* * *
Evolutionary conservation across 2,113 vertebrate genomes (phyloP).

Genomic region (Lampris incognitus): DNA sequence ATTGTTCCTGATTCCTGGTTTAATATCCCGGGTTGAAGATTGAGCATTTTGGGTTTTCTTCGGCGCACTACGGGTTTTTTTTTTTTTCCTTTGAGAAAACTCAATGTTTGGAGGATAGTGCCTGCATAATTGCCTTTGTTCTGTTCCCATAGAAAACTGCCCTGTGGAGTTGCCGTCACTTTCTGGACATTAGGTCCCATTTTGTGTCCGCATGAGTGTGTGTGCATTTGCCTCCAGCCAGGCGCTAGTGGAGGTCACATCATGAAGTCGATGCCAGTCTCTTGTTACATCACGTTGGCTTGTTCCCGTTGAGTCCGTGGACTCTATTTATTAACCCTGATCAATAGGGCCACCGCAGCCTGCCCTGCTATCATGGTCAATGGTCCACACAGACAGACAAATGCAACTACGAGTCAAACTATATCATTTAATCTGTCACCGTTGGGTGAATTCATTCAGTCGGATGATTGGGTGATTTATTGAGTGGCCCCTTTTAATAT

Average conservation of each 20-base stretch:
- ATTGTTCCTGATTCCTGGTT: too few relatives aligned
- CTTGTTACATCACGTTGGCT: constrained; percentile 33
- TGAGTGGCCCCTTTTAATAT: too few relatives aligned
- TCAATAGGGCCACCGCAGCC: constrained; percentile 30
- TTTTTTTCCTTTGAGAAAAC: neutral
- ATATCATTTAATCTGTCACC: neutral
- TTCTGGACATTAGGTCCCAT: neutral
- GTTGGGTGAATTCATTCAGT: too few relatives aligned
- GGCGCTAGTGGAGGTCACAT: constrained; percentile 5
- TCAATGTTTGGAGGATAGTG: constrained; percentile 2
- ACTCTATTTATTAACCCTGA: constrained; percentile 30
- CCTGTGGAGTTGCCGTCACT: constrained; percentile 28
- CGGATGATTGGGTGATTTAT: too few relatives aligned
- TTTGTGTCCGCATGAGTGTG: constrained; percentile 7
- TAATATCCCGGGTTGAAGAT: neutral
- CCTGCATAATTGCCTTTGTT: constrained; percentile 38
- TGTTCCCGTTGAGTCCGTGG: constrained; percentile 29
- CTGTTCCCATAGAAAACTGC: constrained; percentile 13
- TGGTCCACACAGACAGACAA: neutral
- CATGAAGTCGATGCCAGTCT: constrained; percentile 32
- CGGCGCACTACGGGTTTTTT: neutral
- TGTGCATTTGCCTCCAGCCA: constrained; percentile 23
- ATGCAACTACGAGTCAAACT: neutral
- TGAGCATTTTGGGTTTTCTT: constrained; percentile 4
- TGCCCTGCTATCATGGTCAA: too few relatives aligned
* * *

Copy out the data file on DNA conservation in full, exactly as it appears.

Evolutionary conservation across 2,113 vertebrate genomes (phyloP).

Genomic region (Lampris incognitus): DNA sequence ATTGTTCCTGATTCCTGGTTTAATATCCCGGGTTGAAGATTGAGCATTTTGGGTTTTCTTCGGCGCACTACGGGTTTTTTTTTTTTTCCTTTGAGAAAACTCAATGTTTGGAGGATAGTGCCTGCATAATTGCCTTTGTTCTGTTCCCATAGAAAACTGCCCTGTGGAGTTGCCGTCACTTTCTGGACATTAGGTCCCATTTTGTGTCCGCATGAGTGTGTGTGCATTTGCCTCCAGCCAGGCGCTAGTGGAGGTCACATCATGAAGTCGATGCCAGTCTCTTGTTACATCACGTTGGCTTGTTCCCGTTGAGTCCGTGGACTCTATTTATTAACCCTGATCAATAGGGCCACCGCAGCCTGCCCTGCTATCATGGTCAATGGTCCACACAGACAGACAAATGCAACTACGAGTCAAACTATATCATTTAATCTGTCACCGTTGGGTGAATTCATTCAGTCGGATGATTGGGTGATTTATTGAGTGGCCCCTTTTAATAT

Average conservation of each 20-base stretch:
- ATTGTTCCTGATTCCTGGTT: too few relatives aligned
- CTTGTTACATCACGTTGGCT: constrained; percentile 33
- TGAGTGGCCCCTTTTAATAT: too few relatives aligned
- TCAATAGGGCCACCGCAGCC: constrained; percentile 30
- TTTTTTTCCTTTGAGAAAAC: neutral
- ATATCATTTAATCTGTCACC: neutral
- TTCTGGACATTAGGTCCCAT: neutral
- GTTGGGTGAATTCATTCAGT: too few relatives aligned
- GGCGCTAGTGGAGGTCACAT: constrained; percentile 5
- TCAATGTTTGGAGGATAGTG: constrained; percentile 2
- ACTCTATTTATTAACCCTGA: constrained; percentile 30
- CCTGTGGAGTTGCCGTCACT: constrained; percentile 28
- CGGATGATTGGGTGATTTAT: too few relatives aligned
- TTTGTGTCCGCATGAGTGTG: constrained; percentile 7
- TAATATCCCGGGTTGAAGAT: neutral
- CCTGCATAATTGCCTTTGTT: constrained; percentile 38
- TGTTCCCGTTGAGTCCGTGG: constrained; percentile 29
- CTGTTCCCATAGAAAACTGC: constrained; percentile 13
- TGGTCCACACAGACAGACAA: neutral
- CATGAAGTCGATGCCAGTCT: constrained; percentile 32
- CGGCGCACTACGGGTTTTTT: neutral
- TGTGCATTTGCCTCCAGCCA: constrained; percentile 23
- ATGCAACTACGAGTCAAACT: neutral
- TGAGCATTTTGGGTTTTCTT: constrained; percentile 4
- TGCCCTGCTATCATGGTCAA: too few relatives aligned